Plastic toy soldier figures (from Airfix to pound store figures) made in soft slightly flexible polythene frequently arrive still covered in traces of a chemical mould releasing agent that stops the plastic sticking to the mould. It also unfortunately stops paint sticking easily to plastic.
So before you start undercoating with paint (usually black, white or the base / core colour) picking out even simple details in flesh, silver or black, a quick wash is required.
Looing back ( I never noticed or did this as a child) even vintage Airfix from its earliest blue box days advised that “to ensure a clean painting surface, it is advisable to wash with detergent before painting.”
So a washing of the spears and rifles, of warriors and their weapons is required.
- First a quick squirt of washing up liquid into a washing up bowl of warm water to degrease your figures, followed by a gentle soapy scrub of handfuls of figures with a soft washing up brush.
2. I usually use a kitchen drying rack to pile up and drain figures. Check that no escapees can go down the plug hole.
3. Pop the still slightly soapy figures into fresh cold water, then use a kitchen sieve or strainer to scoop the figures out.
4. Again a drying rack will help then pop them onto a tea towel spread them around and leave them to dry slowly for several hours.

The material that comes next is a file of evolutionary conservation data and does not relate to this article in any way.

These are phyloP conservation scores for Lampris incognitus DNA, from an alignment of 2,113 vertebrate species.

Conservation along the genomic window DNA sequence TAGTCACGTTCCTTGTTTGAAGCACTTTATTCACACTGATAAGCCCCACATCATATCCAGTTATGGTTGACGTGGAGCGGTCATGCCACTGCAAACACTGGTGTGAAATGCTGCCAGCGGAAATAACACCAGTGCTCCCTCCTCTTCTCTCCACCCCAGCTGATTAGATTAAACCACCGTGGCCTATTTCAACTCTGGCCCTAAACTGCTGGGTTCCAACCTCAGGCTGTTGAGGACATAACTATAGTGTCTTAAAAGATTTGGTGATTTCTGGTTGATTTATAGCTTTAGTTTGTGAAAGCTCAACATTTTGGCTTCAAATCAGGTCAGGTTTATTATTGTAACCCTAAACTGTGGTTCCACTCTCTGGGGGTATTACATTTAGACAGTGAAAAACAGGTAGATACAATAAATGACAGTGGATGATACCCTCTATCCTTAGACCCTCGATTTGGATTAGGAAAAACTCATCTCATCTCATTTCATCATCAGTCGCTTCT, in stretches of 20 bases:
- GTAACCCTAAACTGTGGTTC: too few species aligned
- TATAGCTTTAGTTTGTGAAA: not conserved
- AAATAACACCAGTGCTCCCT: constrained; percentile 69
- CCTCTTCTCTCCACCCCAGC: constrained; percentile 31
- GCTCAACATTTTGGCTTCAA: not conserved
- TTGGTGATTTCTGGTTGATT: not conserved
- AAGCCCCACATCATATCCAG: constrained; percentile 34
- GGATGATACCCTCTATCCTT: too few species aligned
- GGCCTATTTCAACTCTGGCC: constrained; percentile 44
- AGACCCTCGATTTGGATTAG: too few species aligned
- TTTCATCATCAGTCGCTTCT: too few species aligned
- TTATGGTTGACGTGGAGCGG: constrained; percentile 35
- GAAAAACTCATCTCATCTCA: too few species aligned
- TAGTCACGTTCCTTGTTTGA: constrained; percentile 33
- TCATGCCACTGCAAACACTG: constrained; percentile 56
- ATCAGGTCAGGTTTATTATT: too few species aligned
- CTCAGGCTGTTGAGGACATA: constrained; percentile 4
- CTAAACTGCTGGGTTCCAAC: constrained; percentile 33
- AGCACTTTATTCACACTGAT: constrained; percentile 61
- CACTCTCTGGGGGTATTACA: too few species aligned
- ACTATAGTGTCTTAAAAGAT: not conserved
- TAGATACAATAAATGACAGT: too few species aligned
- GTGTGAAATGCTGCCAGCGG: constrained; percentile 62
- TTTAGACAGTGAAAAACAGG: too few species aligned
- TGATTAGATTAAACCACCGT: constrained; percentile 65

A bit of a surreal swimming lesson or amphibious landing to look at.
Oddly some colours of the same figures (like the mini red ones here) float whilst the same figures in green or silver don’t.
This amounts to pampering and spa treatment of tiny plastic soldiers!
Raking through and spreading out the figures has a lovely almost shellfish sound, indeed the whole process feels like a bizarre cooking lesson.
You now have shiny, smart and clean figures ready for painting, ready to attack and defend and express your imagination and character.
The range of Poundland smaller figures can be seen on this previous blogpost:
There are plenty of other plastic and pound store warriors, gaming ideas and budget gaming ideas featured throughout this blog. Enjoy!
Feel free to share ideas and leave comments via the comments page.
Posted by Mr. MIN, Man of TIN, June 2016.